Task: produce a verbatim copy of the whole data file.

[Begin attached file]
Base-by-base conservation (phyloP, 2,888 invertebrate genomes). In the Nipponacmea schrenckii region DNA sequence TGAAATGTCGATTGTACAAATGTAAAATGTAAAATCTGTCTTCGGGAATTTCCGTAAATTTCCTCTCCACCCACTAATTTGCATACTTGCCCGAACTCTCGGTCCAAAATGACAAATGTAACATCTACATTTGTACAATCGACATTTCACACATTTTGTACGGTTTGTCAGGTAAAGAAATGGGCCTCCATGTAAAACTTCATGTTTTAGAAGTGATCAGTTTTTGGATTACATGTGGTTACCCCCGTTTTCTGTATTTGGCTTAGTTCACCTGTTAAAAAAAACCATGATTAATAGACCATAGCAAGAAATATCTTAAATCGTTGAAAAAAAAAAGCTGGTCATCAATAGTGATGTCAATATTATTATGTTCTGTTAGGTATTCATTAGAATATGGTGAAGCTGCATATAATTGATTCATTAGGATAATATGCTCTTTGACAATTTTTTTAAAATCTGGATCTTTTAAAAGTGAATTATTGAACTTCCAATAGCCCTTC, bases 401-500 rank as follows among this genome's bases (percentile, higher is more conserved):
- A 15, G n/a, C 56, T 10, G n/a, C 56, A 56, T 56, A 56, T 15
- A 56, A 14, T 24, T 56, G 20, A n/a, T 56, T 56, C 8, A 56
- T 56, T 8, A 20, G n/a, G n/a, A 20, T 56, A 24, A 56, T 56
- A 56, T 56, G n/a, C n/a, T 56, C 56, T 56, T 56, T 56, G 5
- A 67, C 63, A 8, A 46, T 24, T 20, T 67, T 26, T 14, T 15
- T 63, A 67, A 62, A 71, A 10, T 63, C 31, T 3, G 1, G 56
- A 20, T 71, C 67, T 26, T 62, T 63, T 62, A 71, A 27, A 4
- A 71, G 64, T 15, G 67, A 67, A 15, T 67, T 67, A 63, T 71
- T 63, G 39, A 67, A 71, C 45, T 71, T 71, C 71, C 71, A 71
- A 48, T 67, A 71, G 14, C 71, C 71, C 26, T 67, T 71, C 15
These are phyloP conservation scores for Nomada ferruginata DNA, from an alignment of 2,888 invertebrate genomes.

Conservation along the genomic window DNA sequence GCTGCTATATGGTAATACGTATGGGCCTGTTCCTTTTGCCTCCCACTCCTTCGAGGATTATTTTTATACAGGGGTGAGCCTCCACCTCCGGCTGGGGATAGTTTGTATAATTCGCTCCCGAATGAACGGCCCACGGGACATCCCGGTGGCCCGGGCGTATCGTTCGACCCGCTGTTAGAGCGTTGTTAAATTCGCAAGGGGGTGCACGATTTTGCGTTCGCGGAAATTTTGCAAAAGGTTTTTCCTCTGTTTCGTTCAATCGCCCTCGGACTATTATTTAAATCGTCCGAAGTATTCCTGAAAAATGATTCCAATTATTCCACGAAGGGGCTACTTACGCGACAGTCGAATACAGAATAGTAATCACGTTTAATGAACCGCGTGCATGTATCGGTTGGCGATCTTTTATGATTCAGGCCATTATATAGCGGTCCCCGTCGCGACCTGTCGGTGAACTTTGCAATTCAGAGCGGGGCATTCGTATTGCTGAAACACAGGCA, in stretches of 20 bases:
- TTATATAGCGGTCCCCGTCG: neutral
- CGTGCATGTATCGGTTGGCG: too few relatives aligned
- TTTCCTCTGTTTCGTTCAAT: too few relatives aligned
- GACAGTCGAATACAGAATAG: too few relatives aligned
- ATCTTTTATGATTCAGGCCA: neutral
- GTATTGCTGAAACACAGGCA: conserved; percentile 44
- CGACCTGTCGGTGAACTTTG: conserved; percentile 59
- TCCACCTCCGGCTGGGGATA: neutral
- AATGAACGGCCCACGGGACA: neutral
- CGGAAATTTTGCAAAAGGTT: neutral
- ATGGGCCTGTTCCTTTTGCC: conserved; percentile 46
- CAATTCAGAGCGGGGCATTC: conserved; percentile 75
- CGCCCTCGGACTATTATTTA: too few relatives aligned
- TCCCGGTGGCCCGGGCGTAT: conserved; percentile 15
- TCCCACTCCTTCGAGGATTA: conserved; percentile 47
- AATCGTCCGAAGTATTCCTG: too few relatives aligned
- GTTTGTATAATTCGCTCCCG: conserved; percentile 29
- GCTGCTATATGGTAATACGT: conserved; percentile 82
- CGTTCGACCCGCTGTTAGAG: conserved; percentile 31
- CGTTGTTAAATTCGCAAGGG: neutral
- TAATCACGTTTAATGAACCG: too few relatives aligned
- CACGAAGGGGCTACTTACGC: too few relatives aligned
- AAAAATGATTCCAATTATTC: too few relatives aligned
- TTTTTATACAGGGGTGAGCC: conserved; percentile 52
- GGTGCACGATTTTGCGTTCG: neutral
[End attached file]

Base-by-base conservation (phyloP, 2,888 invertebrate genomes). In the Nipponacmea schrenckii region DNA sequence TGAAATGTCGATTGTACAAATGTAAAATGTAAAATCTGTCTTCGGGAATTTCCGTAAATTTCCTCTCCACCCACTAATTTGCATACTTGCCCGAACTCTCGGTCCAAAATGACAAATGTAACATCTACATTTGTACAATCGACATTTCACACATTTTGTACGGTTTGTCAGGTAAAGAAATGGGCCTCCATGTAAAACTTCATGTTTTAGAAGTGATCAGTTTTTGGATTACATGTGGTTACCCCCGTTTTCTGTATTTGGCTTAGTTCACCTGTTAAAAAAAACCATGATTAATAGACCATAGCAAGAAATATCTTAAATCGTTGAAAAAAAAAAGCTGGTCATCAATAGTGATGTCAATATTATTATGTTCTGTTAGGTATTCATTAGAATATGGTGAAGCTGCATATAATTGATTCATTAGGATAATATGCTCTTTGACAATTTTTTTAAAATCTGGATCTTTTAAAAGTGAATTATTGAACTTCCAATAGCCCTTC, bases 401-500 rank as follows among this genome's bases (percentile, higher is more conserved):
- A 15, G n/a, C 56, T 10, G n/a, C 56, A 56, T 56, A 56, T 15
- A 56, A 14, T 24, T 56, G 20, A n/a, T 56, T 56, C 8, A 56
- T 56, T 8, A 20, G n/a, G n/a, A 20, T 56, A 24, A 56, T 56
- A 56, T 56, G n/a, C n/a, T 56, C 56, T 56, T 56, T 56, G 5
- A 67, C 63, A 8, A 46, T 24, T 20, T 67, T 26, T 14, T 15
- T 63, A 67, A 62, A 71, A 10, T 63, C 31, T 3, G 1, G 56
- A 20, T 71, C 67, T 26, T 62, T 63, T 62, A 71, A 27, A 4
- A 71, G 64, T 15, G 67, A 67, A 15, T 67, T 67, A 63, T 71
- T 63, G 39, A 67, A 71, C 45, T 71, T 71, C 71, C 71, A 71
- A 48, T 67, A 71, G 14, C 71, C 71, C 26, T 67, T 71, C 15
These are phyloP conservation scores for Nomada ferruginata DNA, from an alignment of 2,888 invertebrate genomes.

Conservation along the genomic window DNA sequence GCTGCTATATGGTAATACGTATGGGCCTGTTCCTTTTGCCTCCCACTCCTTCGAGGATTATTTTTATACAGGGGTGAGCCTCCACCTCCGGCTGGGGATAGTTTGTATAATTCGCTCCCGAATGAACGGCCCACGGGACATCCCGGTGGCCCGGGCGTATCGTTCGACCCGCTGTTAGAGCGTTGTTAAATTCGCAAGGGGGTGCACGATTTTGCGTTCGCGGAAATTTTGCAAAAGGTTTTTCCTCTGTTTCGTTCAATCGCCCTCGGACTATTATTTAAATCGTCCGAAGTATTCCTGAAAAATGATTCCAATTATTCCACGAAGGGGCTACTTACGCGACAGTCGAATACAGAATAGTAATCACGTTTAATGAACCGCGTGCATGTATCGGTTGGCGATCTTTTATGATTCAGGCCATTATATAGCGGTCCCCGTCGCGACCTGTCGGTGAACTTTGCAATTCAGAGCGGGGCATTCGTATTGCTGAAACACAGGCA, in stretches of 20 bases:
- TTATATAGCGGTCCCCGTCG: neutral
- CGTGCATGTATCGGTTGGCG: too few relatives aligned
- TTTCCTCTGTTTCGTTCAAT: too few relatives aligned
- GACAGTCGAATACAGAATAG: too few relatives aligned
- ATCTTTTATGATTCAGGCCA: neutral
- GTATTGCTGAAACACAGGCA: conserved; percentile 44
- CGACCTGTCGGTGAACTTTG: conserved; percentile 59
- TCCACCTCCGGCTGGGGATA: neutral
- AATGAACGGCCCACGGGACA: neutral
- CGGAAATTTTGCAAAAGGTT: neutral
- ATGGGCCTGTTCCTTTTGCC: conserved; percentile 46
- CAATTCAGAGCGGGGCATTC: conserved; percentile 75
- CGCCCTCGGACTATTATTTA: too few relatives aligned
- TCCCGGTGGCCCGGGCGTAT: conserved; percentile 15
- TCCCACTCCTTCGAGGATTA: conserved; percentile 47
- AATCGTCCGAAGTATTCCTG: too few relatives aligned
- GTTTGTATAATTCGCTCCCG: conserved; percentile 29
- GCTGCTATATGGTAATACGT: conserved; percentile 82
- CGTTCGACCCGCTGTTAGAG: conserved; percentile 31
- CGTTGTTAAATTCGCAAGGG: neutral
- TAATCACGTTTAATGAACCG: too few relatives aligned
- CACGAAGGGGCTACTTACGC: too few relatives aligned
- AAAAATGATTCCAATTATTC: too few relatives aligned
- TTTTTATACAGGGGTGAGCC: conserved; percentile 52
- GGTGCACGATTTTGCGTTCG: neutral